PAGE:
By Dawn Chmielewski and Svea Herbst-Bayliss
(Reuters) – The first time billionaire investor Daniel Loeb began pushing for change at the Walt Disney Co, he got his wish. His hedge fund Third Point LLC in 2020 called on the company to suspend its dividend and go all-in on streaming.
Days later, the company announced it was betting big on growing its trio of streaming services, Disney+, the sports-focused ESPN+ and adult-focused Hulu. Just two years later, Disney surpassed streaming pioneer Netflix Inc in total subscriptions.
Now, after a brief hiatus, Loeb is back and investing $1 billion in Disney, emboldened by making the right call on streaming.
He wants Disney to spin off ESPN, a move that Loeb argued would give the sports brand greater flexibility in pursuing opportunities like sports betting — a step that Disney already is exploring.
In addition to ESPN, Loeb told Disney’s CEO, Bob Chapek, that Disney should accelerate the timetable for acquiring Comcast Corp’s minority stake in Hulu, the streaming service Disney controls.
Loeb’s ideas are getting a tepid reception this second time around from senior entertainment executives and some analysts, who say these changes would deplete Disney of revenue at a time the company continues to lose money on streaming.
Disney was reported to have been considering spinning off ESPN last year before scrapping the idea. The cable sports network’s streaming service, ESPN+, has become a centerpiece of collection of streaming services Disney sells to consumers.
Chief Executive Chapek credited live sports on TV and ESPN+ for helping to power Disney’s third quarter where operating profit jumped 50%. ESPN reported a recent surge in viewers drawn to college football playoffs, NBA playoffs and NHL Stanley Cup playoffs, though the number of subscribers has fallen to 74 million households, well off from its peak of 100 million in 2011, according to Nielsen.
Chapek assured investors during the recent earnings call that the company is exploring sports betting, saying, “sports fans that are under 30 absolutely require this.”
Barclays forecasts that Disney’s sports networks could generate as much as $12.4 billion in revenue and $3.9 billion in operating income this fiscal year.
“What is also not clear to us is what such a move would achieve strategically,” by shedding ESPN, wrote Barclays analyst Kannan Venkateshwar in a note.
MoffettNathanson analyst Michael Nathanson wrote that a spinoff would be financially dangerous to Disney, given the importance of the cash flow it provides the company through cable fees and advertising.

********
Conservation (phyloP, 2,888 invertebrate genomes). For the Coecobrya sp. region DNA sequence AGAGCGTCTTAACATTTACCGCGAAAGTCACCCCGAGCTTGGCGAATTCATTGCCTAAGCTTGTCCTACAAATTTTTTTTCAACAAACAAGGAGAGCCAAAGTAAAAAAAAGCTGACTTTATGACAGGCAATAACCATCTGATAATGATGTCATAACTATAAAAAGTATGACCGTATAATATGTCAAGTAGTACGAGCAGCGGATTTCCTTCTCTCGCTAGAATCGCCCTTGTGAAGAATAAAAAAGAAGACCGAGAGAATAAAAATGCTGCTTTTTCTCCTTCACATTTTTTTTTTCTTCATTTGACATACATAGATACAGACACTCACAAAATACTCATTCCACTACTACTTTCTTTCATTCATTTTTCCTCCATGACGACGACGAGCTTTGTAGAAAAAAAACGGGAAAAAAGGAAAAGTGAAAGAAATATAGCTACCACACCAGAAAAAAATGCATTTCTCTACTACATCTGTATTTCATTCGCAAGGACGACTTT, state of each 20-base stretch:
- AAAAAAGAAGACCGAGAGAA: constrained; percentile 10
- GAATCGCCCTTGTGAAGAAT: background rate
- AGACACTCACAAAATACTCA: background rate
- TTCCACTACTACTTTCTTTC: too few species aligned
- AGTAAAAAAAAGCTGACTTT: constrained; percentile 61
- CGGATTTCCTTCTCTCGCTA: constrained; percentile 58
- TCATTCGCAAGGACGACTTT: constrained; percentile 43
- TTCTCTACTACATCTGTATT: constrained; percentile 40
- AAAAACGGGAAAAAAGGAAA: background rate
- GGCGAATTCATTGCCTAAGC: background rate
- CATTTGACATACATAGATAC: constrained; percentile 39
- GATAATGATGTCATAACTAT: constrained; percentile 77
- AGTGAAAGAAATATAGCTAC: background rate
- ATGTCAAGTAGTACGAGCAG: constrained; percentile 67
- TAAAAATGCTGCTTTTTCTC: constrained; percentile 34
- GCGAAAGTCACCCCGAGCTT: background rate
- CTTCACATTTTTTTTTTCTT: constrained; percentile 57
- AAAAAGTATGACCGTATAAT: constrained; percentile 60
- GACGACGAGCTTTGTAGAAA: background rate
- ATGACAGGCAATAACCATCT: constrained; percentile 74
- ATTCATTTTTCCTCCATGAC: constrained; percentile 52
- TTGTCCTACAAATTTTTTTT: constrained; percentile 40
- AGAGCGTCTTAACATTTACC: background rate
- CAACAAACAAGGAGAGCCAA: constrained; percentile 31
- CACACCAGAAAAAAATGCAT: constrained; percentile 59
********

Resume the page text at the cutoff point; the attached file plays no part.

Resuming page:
There is little appetite for a media company whose business with expensive sport rights deals and revenues tied to the declining cable television business, Nathanson added, saying Fox Corp is the closest comparison. The company trades at roughly five times its enterprise value, versus Disney’s 14X multiple.
“There seems to be little interest from investors in a highly leveraged asset with a majority of cash flow tied to linear domestic cable networks,” Nathanson wrote. “Given the heavy fixed cost base of ESPN’s sports rights, we would think that the market’s aversion to this idea would be similar (or worse) to the reaction of the (Warner Bros Discovery) merger.”
Loeb’s Hulu proposal met with similar skepticism.
Disney agreed to pay at least $5.8 billion to acquire Comcast’s one-third stake in the streaming service in 2024. It could well be forced to pay a premium to complete the deal earlier, which would eat into its cash on hand and do little to change the market dynamics for Disney’s domestic streaming operations, where growth has slowed.
Former executives questioned why Disney would risk paying a premium to rush the Hulu deal.
“Focusing on spinning off ESPN and buying in Hulu for a premium seem to be dusting off an older playbook when the market valued assets on different metrics rather than acknowledging the newer important reality of growing sustainable cash flows, in our view,” Nathanson wrote.
(Reporting by Dawn Chmielewski in Los Angeles and Svea Herbst-Bayliss in Boston; Editing by Peter Henderson and Lisa Shumaker)